In this production, the men absolutely stole the show, from Douglas Sills’ side-splitting running gags (“shiny boy”) to his goofy hairstyles—whether coifed by maple syrup or inspired by Beethoven’s 5th—to Jerry O’Connell (aka “shiny boy” himself), who gave an unforgettable performance as the tortured ho-hum American novelist.  How anyone can be so attractive bear-chested as O’Connell and still be painfully  insecure can only be a testament to his extraordinary acting skills.

"Makin' Whoopee"

Scott Robertson and Blake Hammond (l-to-r) whooping it up while the bosses are preoccupied & “Makin’ Whoopee”

Last but certainly not least was the comic duo of Blake Hammond and Scott Robertson as the stiff-upper-lip butlers who let loose when the master and mistress of the Manhattan pied-à-terre were otherwise occupied. Their “Making Whoopee” vocal and piano duet brought down the house. And there’s nothing anyone can do about it.

All of the production values one expects to see in a Broadway comedy were in abundance—superior set design and décor, elegant costumes, inspired sound effects, foolproof jokes. Credit director Kathleen Marshall for instilling a winning esprit de corps among her troupe and mining comic touches and sight gags at every possible turn.

Living on Love Longacre TheatreThis is a charming show that succeeds without sequined roller skaters, creepy phantoms, or jaw-dropping sets flying in from the wings at warp speed. When it comes to Broadway, in this reviewer’s humble opinion, superior comedic writing, solid directing, and great acting still trump spectacle.

Tickets are available at the show’s website. You can also follow the show on FacebookTwitter, and Instagram. Find out more about the show by googling #livingonlove.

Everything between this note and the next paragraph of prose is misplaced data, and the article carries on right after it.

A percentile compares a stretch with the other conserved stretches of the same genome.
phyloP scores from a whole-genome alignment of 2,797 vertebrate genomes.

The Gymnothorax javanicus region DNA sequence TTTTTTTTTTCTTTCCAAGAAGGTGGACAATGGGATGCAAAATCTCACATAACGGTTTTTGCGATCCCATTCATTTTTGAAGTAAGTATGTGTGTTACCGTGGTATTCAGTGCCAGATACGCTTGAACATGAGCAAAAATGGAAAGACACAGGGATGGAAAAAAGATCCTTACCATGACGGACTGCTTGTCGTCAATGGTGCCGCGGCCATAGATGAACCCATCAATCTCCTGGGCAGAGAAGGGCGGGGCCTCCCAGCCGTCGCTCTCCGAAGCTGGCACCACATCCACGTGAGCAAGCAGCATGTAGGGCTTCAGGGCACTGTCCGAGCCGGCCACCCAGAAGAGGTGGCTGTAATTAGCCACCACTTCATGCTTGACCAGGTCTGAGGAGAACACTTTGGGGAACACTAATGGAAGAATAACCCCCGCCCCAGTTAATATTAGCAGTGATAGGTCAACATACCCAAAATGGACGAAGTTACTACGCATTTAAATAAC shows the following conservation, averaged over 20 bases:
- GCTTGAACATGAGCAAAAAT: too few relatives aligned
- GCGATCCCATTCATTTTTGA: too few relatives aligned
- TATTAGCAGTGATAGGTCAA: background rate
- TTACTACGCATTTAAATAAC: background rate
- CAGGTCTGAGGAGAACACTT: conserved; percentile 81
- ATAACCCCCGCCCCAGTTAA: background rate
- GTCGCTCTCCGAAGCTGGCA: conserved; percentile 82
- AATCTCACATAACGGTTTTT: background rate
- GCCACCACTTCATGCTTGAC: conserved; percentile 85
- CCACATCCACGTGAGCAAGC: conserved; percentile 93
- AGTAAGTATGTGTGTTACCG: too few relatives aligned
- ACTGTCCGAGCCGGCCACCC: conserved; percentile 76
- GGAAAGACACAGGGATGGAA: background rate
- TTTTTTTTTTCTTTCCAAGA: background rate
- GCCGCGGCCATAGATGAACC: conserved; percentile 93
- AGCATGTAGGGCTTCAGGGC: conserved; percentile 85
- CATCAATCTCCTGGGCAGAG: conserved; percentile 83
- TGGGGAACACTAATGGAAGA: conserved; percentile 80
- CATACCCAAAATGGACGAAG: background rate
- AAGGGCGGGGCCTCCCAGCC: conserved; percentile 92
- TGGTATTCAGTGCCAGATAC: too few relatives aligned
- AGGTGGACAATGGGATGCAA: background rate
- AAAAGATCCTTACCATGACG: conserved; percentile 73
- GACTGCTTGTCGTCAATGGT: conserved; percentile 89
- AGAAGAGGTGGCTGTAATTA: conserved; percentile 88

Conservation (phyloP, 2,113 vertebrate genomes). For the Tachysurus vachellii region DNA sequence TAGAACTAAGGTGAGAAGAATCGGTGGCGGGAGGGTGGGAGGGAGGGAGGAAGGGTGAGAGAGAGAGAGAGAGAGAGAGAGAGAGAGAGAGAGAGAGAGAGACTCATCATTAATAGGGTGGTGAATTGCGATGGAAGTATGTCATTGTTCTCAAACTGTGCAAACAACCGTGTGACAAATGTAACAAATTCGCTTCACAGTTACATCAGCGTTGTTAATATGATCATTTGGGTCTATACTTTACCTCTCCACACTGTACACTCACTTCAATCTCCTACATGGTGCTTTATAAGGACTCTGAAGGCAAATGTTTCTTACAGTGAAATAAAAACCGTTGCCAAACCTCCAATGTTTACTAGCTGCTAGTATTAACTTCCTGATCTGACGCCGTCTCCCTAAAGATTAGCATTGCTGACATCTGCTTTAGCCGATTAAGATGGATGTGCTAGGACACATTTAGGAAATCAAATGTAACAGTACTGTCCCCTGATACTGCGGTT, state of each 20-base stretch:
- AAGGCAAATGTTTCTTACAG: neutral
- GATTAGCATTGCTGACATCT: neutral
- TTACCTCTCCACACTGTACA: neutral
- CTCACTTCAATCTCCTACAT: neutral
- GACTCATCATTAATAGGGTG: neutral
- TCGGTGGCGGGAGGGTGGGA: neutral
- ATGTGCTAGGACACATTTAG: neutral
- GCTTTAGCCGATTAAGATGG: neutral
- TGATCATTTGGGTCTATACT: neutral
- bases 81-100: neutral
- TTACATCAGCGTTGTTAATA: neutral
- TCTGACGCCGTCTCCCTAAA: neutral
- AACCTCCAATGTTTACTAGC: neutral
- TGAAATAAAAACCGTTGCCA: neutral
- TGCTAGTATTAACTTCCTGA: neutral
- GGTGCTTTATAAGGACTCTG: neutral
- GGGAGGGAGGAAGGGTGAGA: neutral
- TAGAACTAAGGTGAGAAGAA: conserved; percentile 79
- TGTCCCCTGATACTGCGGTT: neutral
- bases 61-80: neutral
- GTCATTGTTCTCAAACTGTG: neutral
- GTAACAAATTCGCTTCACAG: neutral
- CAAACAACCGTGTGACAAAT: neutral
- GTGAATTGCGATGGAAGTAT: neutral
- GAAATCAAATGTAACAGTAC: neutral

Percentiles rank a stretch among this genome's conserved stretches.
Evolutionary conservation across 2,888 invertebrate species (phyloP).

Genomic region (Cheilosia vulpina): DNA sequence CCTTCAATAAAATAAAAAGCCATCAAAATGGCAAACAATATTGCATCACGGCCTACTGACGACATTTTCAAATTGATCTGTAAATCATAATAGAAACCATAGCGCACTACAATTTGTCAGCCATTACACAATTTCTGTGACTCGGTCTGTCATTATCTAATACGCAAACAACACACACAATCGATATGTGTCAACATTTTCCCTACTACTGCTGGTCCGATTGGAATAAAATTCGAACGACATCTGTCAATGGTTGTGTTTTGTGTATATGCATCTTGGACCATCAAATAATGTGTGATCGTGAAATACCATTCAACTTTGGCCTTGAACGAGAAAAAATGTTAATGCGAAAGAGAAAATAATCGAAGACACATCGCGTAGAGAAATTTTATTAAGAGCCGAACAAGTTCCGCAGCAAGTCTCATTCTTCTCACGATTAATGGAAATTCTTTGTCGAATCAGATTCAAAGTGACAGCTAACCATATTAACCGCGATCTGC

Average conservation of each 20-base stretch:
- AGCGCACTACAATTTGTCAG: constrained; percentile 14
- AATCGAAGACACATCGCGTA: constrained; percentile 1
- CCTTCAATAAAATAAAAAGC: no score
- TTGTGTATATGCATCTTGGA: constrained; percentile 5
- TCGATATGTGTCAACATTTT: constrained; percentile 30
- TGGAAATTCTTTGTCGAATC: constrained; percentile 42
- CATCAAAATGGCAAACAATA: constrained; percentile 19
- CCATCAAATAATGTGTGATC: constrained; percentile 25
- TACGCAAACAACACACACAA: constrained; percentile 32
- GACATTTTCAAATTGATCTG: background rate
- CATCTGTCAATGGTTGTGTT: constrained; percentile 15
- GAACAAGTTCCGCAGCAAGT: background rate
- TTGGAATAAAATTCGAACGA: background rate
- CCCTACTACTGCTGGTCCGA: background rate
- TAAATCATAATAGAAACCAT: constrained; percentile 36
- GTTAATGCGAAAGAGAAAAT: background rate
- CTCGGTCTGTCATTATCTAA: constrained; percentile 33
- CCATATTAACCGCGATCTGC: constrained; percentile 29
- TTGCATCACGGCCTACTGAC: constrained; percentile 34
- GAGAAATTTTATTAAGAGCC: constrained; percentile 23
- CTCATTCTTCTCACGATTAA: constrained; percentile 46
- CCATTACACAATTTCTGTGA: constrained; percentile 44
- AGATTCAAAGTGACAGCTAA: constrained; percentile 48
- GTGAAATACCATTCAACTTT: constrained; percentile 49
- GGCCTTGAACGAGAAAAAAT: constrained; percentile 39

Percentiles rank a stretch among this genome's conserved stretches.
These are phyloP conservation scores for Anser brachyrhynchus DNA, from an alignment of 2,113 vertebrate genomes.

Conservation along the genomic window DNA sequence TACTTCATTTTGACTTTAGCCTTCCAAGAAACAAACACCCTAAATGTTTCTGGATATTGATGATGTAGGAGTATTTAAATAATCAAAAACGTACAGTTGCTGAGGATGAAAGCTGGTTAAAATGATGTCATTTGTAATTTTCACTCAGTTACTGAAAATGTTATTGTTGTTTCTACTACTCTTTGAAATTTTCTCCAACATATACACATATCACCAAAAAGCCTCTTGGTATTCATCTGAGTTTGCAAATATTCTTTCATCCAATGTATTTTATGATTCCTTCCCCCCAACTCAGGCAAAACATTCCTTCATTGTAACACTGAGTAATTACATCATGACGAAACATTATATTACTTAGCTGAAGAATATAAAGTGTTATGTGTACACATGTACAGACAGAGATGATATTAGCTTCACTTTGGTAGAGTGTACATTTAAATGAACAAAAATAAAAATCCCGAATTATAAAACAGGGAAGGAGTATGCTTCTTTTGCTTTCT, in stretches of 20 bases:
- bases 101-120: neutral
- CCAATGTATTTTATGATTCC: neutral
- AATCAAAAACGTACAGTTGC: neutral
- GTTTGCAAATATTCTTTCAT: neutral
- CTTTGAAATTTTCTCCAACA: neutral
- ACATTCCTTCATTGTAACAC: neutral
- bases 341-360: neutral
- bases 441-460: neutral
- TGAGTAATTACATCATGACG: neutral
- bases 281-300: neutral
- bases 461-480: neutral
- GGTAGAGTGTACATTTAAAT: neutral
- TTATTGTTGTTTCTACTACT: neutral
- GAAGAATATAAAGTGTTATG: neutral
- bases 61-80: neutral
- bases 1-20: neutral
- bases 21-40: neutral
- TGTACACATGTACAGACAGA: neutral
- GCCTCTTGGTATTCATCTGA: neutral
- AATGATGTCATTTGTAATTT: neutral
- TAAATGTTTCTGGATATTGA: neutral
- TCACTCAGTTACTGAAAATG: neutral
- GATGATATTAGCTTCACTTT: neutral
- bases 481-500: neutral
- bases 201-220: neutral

1 Comment

Filed under music and humor, Reviews, sopranos

best opera singers in the world today – female persuasion

As promised, here are the female artists that a discriminating, opera-loving group of Twitterers suggested as the best women performing today. Now, as I mentioned when I posted the men’s list, I was seeking a list of opera greats who are not just living but are performing and can still “cut the mustard,” as Stephanie Brooke said.

So that’s why you don’t see opera great Jessye Norman on this list. Nor do you see promising up-and-comers such as Latonia Moore, Ailyn Pérez (whom I just saw in Opera Company of Philadelphia’s Romeo and Juliet and reviewed very favorably), and Amber Wagner.

Unable to find an already published list from which to draw, this USA Today article naming the best stars of the 1990’s was too old, I created my own, with a little help from my friends.

Anna Netrebko will sing Anna Bolena for the Met in 2011-12

Besides being recording favorites, some of the singers such as Cecelia Bartoli and Anne Sofie von Otter are frequently enjoyed in live recitals. For a wonderful write up of Anne Sofie von Otter’s New York recital, see this post at Opera Obsession. Others like Angela Gheorghiu might be has-beens next year if they keep pulling out of Met productions. (Was her nose bent out of shape because images of Anna Netrebko as Anna Bolena appeared to dominate the marketing collateral for the Met’s 2011-12 season?)

So, what do you think? Have I included your favorite(s) in the list below? If not, please feel free to include in the comments.

– Cecilia Bartoli, Italian mezzo-soprano

Olga Borodina

– Olga Borodina, Russian mezzo soprano

– Sarah Connolly, British mezzo soprano

Fiorenza Cedolins, Italian soprano

– Diane Damrau, German lyric coloratura soprano

Annette Dasch

– Annette Dasch, German soprano

– Natalie Dessay, French coloratura soprano

Mariella Devia, Italian soprano

Joyce DiDonato, American mezzo soprano

Renée Fleming, American soprano

– Angela Gheorghiu, Romanian soprano

Anja Harteros

Anja Harteros, German soprano

– Magdalena Kožená, Czech mezzo-soprano

– Aleksandra Kurzak, Polish coloratura soprano

– Waltraud Meier, German dramatic soprano

Anna Netrebko, Russian soprano

Patricia Racette

– Patricia Racette, American soprano

Sondra Radvanovsky, American soprano

– Dorothea Röschmann, German soprano

– Rinat Shaham, Israeli mezzo soprano

Nina Stemme

– Nina Stemme, Swedish soprano

Anne Sofie von Otter, Swedish mezzo-soprano